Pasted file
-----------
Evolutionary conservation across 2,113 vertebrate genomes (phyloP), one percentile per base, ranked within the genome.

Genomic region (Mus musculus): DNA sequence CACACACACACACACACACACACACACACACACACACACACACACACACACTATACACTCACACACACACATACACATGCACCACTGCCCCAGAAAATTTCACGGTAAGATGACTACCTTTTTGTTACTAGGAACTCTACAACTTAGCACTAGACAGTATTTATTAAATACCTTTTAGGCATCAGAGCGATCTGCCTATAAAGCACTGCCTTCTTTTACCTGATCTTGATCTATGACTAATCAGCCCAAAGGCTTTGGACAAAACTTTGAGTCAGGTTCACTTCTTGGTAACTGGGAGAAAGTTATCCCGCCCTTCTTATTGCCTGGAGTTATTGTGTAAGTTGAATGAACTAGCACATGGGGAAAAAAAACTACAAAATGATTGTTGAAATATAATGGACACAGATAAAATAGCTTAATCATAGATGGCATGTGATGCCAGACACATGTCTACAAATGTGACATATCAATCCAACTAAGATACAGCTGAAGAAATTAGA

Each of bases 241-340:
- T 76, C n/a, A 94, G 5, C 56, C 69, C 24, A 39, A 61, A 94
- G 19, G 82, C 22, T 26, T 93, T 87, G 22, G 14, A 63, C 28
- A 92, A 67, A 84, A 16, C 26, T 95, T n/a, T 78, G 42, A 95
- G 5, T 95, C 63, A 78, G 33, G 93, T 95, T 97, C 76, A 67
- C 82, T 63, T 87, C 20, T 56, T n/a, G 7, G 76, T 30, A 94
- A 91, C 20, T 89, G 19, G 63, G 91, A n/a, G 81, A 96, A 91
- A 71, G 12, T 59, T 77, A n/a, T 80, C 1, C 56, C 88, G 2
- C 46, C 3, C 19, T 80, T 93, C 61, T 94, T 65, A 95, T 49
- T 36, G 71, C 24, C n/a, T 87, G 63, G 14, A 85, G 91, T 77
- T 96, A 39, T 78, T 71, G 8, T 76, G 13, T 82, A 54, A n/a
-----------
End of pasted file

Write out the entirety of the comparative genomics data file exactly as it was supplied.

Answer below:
Evolutionary conservation across 2,113 vertebrate genomes (phyloP), one percentile per base, ranked within the genome.

Genomic region (Mus musculus): DNA sequence CACACACACACACACACACACACACACACACACACACACACACACACACACTATACACTCACACACACACATACACATGCACCACTGCCCCAGAAAATTTCACGGTAAGATGACTACCTTTTTGTTACTAGGAACTCTACAACTTAGCACTAGACAGTATTTATTAAATACCTTTTAGGCATCAGAGCGATCTGCCTATAAAGCACTGCCTTCTTTTACCTGATCTTGATCTATGACTAATCAGCCCAAAGGCTTTGGACAAAACTTTGAGTCAGGTTCACTTCTTGGTAACTGGGAGAAAGTTATCCCGCCCTTCTTATTGCCTGGAGTTATTGTGTAAGTTGAATGAACTAGCACATGGGGAAAAAAAACTACAAAATGATTGTTGAAATATAATGGACACAGATAAAATAGCTTAATCATAGATGGCATGTGATGCCAGACACATGTCTACAAATGTGACATATCAATCCAACTAAGATACAGCTGAAGAAATTAGA

Each of bases 241-340:
- T 76, C n/a, A 94, G 5, C 56, C 69, C 24, A 39, A 61, A 94
- G 19, G 82, C 22, T 26, T 93, T 87, G 22, G 14, A 63, C 28
- A 92, A 67, A 84, A 16, C 26, T 95, T n/a, T 78, G 42, A 95
- G 5, T 95, C 63, A 78, G 33, G 93, T 95, T 97, C 76, A 67
- C 82, T 63, T 87, C 20, T 56, T n/a, G 7, G 76, T 30, A 94
- A 91, C 20, T 89, G 19, G 63, G 91, A n/a, G 81, A 96, A 91
- A 71, G 12, T 59, T 77, A n/a, T 80, C 1, C 56, C 88, G 2
- C 46, C 3, C 19, T 80, T 93, C 61, T 94, T 65, A 95, T 49
- T 36, G 71, C 24, C n/a, T 87, G 63, G 14, A 85, G 91, T 77
- T 96, A 39, T 78, T 71, G 8, T 76, G 13, T 82, A 54, A n/a